xxxxxThe English scientist John
Dalton put forward his chemical atomic theory in his New
System of Chemical Philosophy, published in 1808. Based
on his research into the nature of gases, he claimed that the atoms
which made up matter were of differing weights and combined together
in definite proportions. Thus chemical reaction was the
rearrangement of these tiny particles from one form of combination
to another. In support of this theory, he produced a table showing
the atomic weights of all the elements known at that time, using a
scale based on the value of hydrogen. Some of his findings were
inaccurate, but the procedure he adopted made it possible to arrange
elements in accordance with their atomic weights -
JOHN DALTON 1766 -
(G3a, G3b, G3c, G4, W4, Va)
Dalton: by the
English engraver Charles Turner (1774-
xxxxxThe English physicist and chemist John
Dalton was self-
xxxxxIn 1808 Dalton published his atomic theory in his New System of Chemical Philosophy, and listed the first tentative calculations of the atomic weights of all the elements known at that time. As all these weights were relative, and a standard was therefore required, he used a scale based on the atomic weight of hydrogen as one. Some of his findings were by no means accurate, but the procedure was sound, and proved the first attempt at compiling today’s periodic table of the elements. It was now possible to establish order by arranging elements in accordance with their atomic weights and their reactions. This was a major achievement.
into the physical properties of air and other gases -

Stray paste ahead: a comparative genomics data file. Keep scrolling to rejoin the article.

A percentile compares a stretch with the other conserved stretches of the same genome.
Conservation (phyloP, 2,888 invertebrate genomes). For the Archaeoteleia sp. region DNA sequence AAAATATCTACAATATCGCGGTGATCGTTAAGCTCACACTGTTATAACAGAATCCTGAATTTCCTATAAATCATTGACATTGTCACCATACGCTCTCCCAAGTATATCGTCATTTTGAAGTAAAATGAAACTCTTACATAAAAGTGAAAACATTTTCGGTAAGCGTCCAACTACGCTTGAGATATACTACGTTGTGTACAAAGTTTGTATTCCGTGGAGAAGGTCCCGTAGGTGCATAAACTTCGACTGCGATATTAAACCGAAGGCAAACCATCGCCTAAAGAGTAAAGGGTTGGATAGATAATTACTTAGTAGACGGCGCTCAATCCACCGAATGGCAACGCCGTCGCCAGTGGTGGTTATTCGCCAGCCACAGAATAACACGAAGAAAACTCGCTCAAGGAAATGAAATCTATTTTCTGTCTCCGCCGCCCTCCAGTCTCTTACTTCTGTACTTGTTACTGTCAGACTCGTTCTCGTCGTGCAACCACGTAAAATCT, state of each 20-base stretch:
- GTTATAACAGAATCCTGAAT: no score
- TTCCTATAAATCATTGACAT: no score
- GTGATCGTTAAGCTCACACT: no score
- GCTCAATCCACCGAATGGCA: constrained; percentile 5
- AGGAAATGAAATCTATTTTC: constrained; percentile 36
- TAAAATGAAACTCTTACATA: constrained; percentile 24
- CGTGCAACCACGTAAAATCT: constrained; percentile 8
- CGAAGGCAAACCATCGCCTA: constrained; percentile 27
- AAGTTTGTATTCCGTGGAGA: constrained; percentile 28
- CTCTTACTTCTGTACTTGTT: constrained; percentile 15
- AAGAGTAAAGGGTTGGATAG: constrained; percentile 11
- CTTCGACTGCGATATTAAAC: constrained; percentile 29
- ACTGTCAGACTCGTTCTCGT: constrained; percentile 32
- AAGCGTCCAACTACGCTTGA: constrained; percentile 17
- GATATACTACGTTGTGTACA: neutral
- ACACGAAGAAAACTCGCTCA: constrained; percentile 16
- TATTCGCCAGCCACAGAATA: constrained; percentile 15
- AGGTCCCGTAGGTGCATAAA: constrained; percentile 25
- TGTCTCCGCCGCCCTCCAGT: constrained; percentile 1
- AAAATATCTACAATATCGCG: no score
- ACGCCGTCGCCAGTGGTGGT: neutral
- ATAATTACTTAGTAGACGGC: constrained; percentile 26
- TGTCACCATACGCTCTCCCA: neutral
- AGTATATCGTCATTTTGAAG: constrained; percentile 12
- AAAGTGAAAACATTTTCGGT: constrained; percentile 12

xxxxxLikewise, his long and close study of weather conditions also resulted in a number of advances in meteorology, contained in his Meteorological Observations and Essays of 1793. Following a study of evaporation and humidity, for example, he produced a table of vapour pressures of water at various temperatures, and he was the first to substantiate that rain was caused by a fall in temperature, and was not due to a change in atmospheric pressure, as many had believed. And after close observation over a long period, he came to the conclusion that the aurora borealis must have some connection with the Earth’s magnetism.
xxxxxDalton was born in Eaglesfield, near Cockermouth in Cumberland, the son of a weaver. He attended a Quaker school in the town, and began teaching there at the age of 12. After ten years or more in Kendal, running a school with his elder brother, he settled in Manchester in 1793 and remained there, working as a teacher and lecturer in mathematics and chemistry. Though he had no formal training in chemical research, he carried out his investigations with immense dedication and application, and, being professionally independent, seldom accepted data that he himself had not “proven”. He was a quiet, unassuming man, and he made few friends. Such was the esteem in which he was held, however, that he was invited to run courses at the Royal Institution in London in the early 1800s, was made a fellow of the Royal Society in 1822, and awarded the society’s gold medal four years later. In 1830 he became an associate member of the French Academy of Sciences. Today he is generally regarded as the founder of modern atomic theory.